• The headline provisions of the PIB, including the elevation of “unrestricted free-market pricing” of petroleum products are what many industry watchers have clamoured for over the years. It is therefore a very welcome development. A move such as the scrapping of the hobbled and inefficient PPPRA sends a strong signal that the government is determined to institutionalise the removal of expensive petrol subsidies – which have consumed an annual 744 billion ($1.96 billion at the official exchange rate) on average for the last decade and a half – and let pump prices be market-determined. What remains to be seen are further details of the powers of the new regulators, whether new checks and balance mechanisms guarantee investor certainty, and the amount of discretion that regulators can deploy in carrying out their oversight functions. It also remains to be seen if the political will exists for the Presidency and the NASS to pass this bill and break the jinx that has prevented its passing for more than a decade. President Buhari, unlike in his first term, has the numbers and the support of the NASS leadership to get this passed. The speed with which lawmakers have fast-tracked consideration of the bill is a welcome change from the legislative deadlock which has made this important piece of industry reform a poisoned chalice, and so we are cautiously optimistic.  If a bill to the satisfaction of the oil and gas sector and the Nigerian people is passed and signed into law, it will be one of the better legacies of the Buhari administration.
  • Governor Zulum is the highest-ranking government official that speaks about the Boko Haram insurgency. The Federal Government and the military high command have basically opted for a curious silence. Although the government continues to claim victory over the terrorist organisation whenever it is bothered to speak about it, it is evident that in many parts of Borno State, Boko Haram and its factions hold sway over plum territory or pose a significant risk by launching attacks on the military and civilians, especially on highways in the state. After the first attack on Zulum, he stirred up controversy by accusing the military of being behind the attack, insisting that the area was already rid of terrorist activity. There has been no official response from the military but it has not stopped the rumour mill from going into overdrive about the military orchestrating the attack in order to retain control over the lucrative fish trade from Baga. Baga sits on the shores of Lake Chad, from where about a third of Nigeria’s homegrown fish is caught. One thing is evident – uncertain political will from the government and the military in fighting the terrorists. There appears to be a certain comfort with the current state of stasis, with the terrorists still active but not outrightly holding territories and the military semi-permanently deployed to Borno. The current state-of-play has afforded numerous commercial opportunities for the high command (through control of its budgetary allocations and spendings) and the rest of the force (through extortion and tenuous logistics control). The circus must come to an end.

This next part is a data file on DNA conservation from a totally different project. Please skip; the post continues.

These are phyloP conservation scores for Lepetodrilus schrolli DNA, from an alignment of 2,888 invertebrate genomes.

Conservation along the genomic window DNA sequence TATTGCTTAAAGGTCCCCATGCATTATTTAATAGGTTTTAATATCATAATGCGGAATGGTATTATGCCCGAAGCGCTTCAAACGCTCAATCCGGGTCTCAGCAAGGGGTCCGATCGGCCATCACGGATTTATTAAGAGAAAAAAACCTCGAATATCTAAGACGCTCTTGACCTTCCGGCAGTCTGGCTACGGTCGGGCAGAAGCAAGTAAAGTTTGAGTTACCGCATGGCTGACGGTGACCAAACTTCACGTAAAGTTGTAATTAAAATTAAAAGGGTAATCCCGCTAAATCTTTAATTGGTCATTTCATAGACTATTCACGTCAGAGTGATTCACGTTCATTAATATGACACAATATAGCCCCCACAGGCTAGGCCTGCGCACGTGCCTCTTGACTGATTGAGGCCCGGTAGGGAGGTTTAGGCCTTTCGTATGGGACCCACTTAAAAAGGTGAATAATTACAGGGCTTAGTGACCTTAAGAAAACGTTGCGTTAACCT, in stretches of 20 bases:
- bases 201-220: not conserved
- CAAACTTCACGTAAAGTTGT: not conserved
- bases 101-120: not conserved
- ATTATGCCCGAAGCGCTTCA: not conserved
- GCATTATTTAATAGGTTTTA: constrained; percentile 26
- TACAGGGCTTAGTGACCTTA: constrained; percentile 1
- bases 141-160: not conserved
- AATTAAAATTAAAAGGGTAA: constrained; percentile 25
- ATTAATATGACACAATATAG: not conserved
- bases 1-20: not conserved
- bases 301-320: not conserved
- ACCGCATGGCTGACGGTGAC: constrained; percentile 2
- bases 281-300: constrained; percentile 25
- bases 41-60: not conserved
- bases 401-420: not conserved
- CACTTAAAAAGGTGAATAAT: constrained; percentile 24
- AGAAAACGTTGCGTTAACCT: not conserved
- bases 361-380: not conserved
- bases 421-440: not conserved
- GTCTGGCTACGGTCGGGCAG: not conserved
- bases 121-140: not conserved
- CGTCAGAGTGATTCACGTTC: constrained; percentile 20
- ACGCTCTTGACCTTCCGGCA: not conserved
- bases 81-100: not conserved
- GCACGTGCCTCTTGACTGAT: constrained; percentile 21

• Lake Chad has had an interesting and tumultuous history. A severe drought in the Sahel in the 1970s saw the lake shrink from about 26,000 square kilometres at its height to roughly 2,000 sq km, a 95% decline. A report by the environmental think tank, Adelphi, suggests that the lake has grown to 14,000 sq km in the past two decades. However, climate change, overpopulation, uncontrolled immigration and the intensifying evaporation of its feeder rivers continue to degrade the basin’s ecosystem, negatively impacting the 45 million people across four countries who live off its resources. The dwindling of the lake is seen by many as a harbinger of the Boko Haram insurgency. The listing of Lake Chad as a World Heritage Site goes beyond the symbolic afterglow of being an internationally recognised natural treasure, it intended to safeguard the lake for future generations by mobilising resources to continue the work of preserving this precious ecosystem. Chad’s request also highlights a mismatch in economic priorities among the countries in the Lake Chad region. Nigeria has been prospecting for oil on its side of the basin for years with little success. Chad is hoping its own bet does not go south and prospecting on its side appears to have reached an advanced stage. Cameroon and Niger appear intent on securing Unesco’s top designation in the hope that it revitalises deprived communities in this region. It will be the best course of action for those countries, along with Nigeria, to initiate engagements with Chad to withdraw its request.